Prosecutors Cannot call People Liars (and Other Things they can’t do)
State v. Austin (HSC June 29, 2018) Part II. For Part I Click HERE.
Background. Edith Skinner was an 89-year-old woman, who enjoyed swimming at the Elks Club in Honolulu. She lived alone at an apartment in Waikiki, which was generally restricted to low-income and elderly tenants. Skinner’s body was discovered on July 25, 1989. Her body was lying on top of the bed. There were no signs of a struggle within the apartment.
The doctor performing the autopsy on Skinner’s body concluded that Skinner suffocated as a result of manual strangulation. The doctor also recovered black or dark-colored pubic hair, which stood out from Skinner’s light-colored hair. The hair was preserved as evidence. Semen was also discovered in Skinner’s vagina. The case went cold after that.
In 2005, the fluid found on Skinner’s body was tested for its DNA and compared with a database. It found a match with Gerald Austin, a white male. Police got a warrant to search Austin’s body and took saliva samples from his mouth. The fluid found on Skinner was confirmed to match Austin’s DNA.
Austin spoke to the police and said that he was familiar with the apartment complex because his grandmother used to live there and he would visit. He did not recognize Edith Skinner by name or by a picture of her. He denied ever going into her apartment, sexually assaulting Skinner, and killing Skinner. He could not remember where he was on July 25, 1989.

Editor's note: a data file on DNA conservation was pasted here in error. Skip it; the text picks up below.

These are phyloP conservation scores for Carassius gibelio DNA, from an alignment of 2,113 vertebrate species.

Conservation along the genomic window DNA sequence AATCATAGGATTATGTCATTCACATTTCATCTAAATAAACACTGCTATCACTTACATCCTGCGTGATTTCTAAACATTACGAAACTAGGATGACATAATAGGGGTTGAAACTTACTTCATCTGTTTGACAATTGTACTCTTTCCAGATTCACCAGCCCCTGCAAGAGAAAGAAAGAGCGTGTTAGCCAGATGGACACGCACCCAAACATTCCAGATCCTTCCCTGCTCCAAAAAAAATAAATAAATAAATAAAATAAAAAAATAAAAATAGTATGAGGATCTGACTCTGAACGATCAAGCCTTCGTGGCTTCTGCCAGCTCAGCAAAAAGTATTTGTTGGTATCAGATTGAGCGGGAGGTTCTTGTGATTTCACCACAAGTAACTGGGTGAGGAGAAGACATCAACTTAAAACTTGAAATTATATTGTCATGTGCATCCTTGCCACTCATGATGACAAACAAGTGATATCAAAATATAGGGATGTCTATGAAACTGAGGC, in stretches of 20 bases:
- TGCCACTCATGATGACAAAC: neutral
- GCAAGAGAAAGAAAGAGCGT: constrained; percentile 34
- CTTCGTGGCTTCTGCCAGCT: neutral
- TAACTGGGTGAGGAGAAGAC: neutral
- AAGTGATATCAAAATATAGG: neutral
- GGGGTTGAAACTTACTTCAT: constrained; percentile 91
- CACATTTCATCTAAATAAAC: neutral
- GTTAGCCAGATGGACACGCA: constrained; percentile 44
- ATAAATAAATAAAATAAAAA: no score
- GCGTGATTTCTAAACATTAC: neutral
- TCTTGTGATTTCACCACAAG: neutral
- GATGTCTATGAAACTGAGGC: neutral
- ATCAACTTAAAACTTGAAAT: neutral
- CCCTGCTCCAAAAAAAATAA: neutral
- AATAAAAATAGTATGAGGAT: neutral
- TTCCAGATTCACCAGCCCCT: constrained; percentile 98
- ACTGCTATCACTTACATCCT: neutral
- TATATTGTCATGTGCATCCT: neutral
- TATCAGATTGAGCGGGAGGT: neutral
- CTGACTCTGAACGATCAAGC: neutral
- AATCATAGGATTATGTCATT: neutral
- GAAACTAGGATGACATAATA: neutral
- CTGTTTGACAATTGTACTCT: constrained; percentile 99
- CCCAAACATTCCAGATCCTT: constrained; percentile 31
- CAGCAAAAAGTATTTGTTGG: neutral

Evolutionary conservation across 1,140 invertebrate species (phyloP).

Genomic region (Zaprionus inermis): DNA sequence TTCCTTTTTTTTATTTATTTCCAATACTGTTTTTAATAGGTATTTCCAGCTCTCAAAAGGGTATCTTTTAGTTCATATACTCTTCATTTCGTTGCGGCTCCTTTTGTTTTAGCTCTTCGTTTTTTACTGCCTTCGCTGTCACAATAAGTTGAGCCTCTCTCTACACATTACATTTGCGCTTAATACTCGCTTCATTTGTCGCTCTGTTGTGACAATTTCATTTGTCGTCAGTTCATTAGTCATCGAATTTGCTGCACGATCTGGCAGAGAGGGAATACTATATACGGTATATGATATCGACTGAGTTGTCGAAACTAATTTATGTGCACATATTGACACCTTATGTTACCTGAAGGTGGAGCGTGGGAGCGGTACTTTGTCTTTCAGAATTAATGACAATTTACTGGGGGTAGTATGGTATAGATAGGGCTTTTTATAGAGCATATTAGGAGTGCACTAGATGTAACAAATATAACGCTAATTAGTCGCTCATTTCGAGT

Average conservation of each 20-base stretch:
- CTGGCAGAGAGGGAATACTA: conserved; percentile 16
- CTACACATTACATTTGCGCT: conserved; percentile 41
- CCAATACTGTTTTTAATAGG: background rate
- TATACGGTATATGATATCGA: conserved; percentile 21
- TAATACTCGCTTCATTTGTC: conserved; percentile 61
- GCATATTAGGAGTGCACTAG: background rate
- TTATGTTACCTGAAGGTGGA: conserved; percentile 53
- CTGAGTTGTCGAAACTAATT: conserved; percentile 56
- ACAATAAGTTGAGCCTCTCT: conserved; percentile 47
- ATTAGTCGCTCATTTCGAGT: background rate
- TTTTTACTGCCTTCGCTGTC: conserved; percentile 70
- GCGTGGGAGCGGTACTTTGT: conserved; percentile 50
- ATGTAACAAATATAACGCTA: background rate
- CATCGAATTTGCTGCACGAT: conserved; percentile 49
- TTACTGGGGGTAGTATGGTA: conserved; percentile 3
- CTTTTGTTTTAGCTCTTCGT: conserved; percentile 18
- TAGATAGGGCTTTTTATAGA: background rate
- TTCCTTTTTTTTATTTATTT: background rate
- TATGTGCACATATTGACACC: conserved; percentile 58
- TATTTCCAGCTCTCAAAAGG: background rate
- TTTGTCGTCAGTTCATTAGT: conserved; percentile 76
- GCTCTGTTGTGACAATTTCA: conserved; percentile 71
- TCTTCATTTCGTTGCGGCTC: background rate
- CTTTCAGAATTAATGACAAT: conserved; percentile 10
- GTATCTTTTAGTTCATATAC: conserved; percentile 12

Austin was indicted with murder in the second degree. At trial, Austin testified that he was 29 years old in 1989. He testified that he was visiting his grandmother when he met an elderly woman, went to her apartment, and had consensual sex with her. He never made the connection that that woman was later found dead.
During his closing argument, the prosecutor argued that Austin lied to the police when he was interrogated and lied to “you” on the witness stand. He also argued that Austin had no alibi and could not corroborate his testimony. The prosecutor in going through elements of murder told the jury that it did not need find that Austin had the intent to kill. He also argued a narrative of what happened when Austin went into Skinner’s apartment. The prosecutor summarized that the jurors should “vote quickly.”
The defense argued that the prosecutor’s characterization of Skinner as a “frail, old lady” is wrong and emphasized her active social life, and that she swam every week. The prosecutor rebutted that there was no evidence about Skinner swimming weekly. The defense made no objection until after the jury was excused; then he argued that the prosecutor should not have made repeated characterizations that Austin had lied.